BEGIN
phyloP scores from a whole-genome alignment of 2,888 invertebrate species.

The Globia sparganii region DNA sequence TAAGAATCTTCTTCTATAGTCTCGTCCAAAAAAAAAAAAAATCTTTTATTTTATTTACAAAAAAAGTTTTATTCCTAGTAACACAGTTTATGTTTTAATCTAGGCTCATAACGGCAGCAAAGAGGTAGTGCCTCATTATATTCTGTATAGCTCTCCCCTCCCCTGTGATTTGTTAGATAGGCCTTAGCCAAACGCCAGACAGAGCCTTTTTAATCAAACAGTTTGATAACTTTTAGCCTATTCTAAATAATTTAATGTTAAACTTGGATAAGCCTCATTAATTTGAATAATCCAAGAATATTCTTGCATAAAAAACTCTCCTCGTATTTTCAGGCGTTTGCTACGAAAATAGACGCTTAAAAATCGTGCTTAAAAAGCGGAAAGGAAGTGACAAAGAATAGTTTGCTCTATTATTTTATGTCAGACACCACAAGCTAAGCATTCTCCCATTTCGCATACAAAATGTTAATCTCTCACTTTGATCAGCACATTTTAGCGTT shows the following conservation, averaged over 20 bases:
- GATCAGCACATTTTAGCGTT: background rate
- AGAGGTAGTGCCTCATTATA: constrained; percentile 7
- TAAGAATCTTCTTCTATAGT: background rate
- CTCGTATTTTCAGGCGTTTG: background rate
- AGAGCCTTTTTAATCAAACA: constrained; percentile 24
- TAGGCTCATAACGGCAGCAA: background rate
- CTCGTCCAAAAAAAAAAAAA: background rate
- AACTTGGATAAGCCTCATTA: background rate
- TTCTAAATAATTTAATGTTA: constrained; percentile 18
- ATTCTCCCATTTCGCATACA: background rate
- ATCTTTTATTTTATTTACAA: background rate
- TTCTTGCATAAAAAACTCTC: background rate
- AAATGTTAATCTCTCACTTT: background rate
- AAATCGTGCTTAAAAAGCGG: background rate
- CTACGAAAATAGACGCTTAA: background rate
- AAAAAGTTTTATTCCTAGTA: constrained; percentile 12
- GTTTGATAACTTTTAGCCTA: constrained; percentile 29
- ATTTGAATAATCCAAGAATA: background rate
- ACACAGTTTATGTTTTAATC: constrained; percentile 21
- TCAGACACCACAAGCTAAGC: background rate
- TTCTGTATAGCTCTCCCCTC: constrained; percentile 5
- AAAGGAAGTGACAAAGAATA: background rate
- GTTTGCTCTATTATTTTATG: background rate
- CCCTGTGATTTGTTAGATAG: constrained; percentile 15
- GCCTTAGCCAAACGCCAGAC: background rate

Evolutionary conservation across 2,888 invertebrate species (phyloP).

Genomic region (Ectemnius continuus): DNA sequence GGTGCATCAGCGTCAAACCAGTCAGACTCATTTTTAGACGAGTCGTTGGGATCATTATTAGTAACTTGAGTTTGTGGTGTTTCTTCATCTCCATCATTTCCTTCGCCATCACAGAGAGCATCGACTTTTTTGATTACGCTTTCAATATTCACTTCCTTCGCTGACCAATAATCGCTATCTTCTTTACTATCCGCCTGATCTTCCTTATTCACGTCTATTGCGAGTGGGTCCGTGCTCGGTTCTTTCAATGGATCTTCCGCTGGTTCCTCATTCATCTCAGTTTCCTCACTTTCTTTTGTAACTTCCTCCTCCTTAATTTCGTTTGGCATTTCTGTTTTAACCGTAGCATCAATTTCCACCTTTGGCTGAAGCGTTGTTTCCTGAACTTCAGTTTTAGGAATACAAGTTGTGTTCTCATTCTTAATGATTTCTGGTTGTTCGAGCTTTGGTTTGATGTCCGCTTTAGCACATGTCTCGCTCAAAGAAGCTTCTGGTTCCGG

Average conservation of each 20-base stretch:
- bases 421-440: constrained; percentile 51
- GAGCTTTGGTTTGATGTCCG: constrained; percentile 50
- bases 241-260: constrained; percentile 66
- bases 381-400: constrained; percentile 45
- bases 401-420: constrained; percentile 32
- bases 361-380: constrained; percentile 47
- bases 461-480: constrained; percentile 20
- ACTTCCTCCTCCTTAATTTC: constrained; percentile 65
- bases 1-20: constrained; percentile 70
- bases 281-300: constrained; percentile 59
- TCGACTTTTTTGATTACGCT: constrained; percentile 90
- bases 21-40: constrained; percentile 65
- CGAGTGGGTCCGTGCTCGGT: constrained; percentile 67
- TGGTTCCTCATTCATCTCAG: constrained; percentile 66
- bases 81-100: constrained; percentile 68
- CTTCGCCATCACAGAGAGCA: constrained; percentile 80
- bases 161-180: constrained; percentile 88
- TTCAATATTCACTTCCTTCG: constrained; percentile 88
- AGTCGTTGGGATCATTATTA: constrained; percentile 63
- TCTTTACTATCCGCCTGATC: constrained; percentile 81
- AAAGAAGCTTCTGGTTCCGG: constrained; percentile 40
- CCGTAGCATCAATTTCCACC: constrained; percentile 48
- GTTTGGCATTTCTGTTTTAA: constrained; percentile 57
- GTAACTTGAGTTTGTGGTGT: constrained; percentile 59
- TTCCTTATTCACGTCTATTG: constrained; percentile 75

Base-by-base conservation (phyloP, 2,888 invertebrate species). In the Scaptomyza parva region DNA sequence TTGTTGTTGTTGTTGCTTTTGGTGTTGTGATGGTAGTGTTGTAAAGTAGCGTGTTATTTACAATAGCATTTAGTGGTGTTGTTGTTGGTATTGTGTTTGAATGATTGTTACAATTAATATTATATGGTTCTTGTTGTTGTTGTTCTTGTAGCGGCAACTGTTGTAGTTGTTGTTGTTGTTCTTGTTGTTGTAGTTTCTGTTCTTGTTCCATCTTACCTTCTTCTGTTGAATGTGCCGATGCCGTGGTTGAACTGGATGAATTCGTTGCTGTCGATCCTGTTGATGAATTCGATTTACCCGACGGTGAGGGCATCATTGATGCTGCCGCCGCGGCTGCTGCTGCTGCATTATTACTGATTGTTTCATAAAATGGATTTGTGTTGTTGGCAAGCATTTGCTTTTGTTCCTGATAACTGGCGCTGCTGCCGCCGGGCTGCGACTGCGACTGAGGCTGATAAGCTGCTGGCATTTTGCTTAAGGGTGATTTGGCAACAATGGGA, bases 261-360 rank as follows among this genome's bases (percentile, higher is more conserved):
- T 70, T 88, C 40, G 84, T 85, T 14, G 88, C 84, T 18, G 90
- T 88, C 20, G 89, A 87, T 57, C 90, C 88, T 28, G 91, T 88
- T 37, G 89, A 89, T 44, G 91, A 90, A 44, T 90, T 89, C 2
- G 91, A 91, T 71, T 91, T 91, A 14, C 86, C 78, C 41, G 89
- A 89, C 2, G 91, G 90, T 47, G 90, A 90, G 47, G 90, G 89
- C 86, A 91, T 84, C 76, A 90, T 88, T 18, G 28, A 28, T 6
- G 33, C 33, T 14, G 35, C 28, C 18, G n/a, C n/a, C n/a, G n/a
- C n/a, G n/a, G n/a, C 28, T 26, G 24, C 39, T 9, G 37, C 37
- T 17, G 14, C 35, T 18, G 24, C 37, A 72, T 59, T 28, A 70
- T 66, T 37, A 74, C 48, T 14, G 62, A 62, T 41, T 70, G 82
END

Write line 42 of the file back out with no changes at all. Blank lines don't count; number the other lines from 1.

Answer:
- bases 21-40: constrained; percentile 65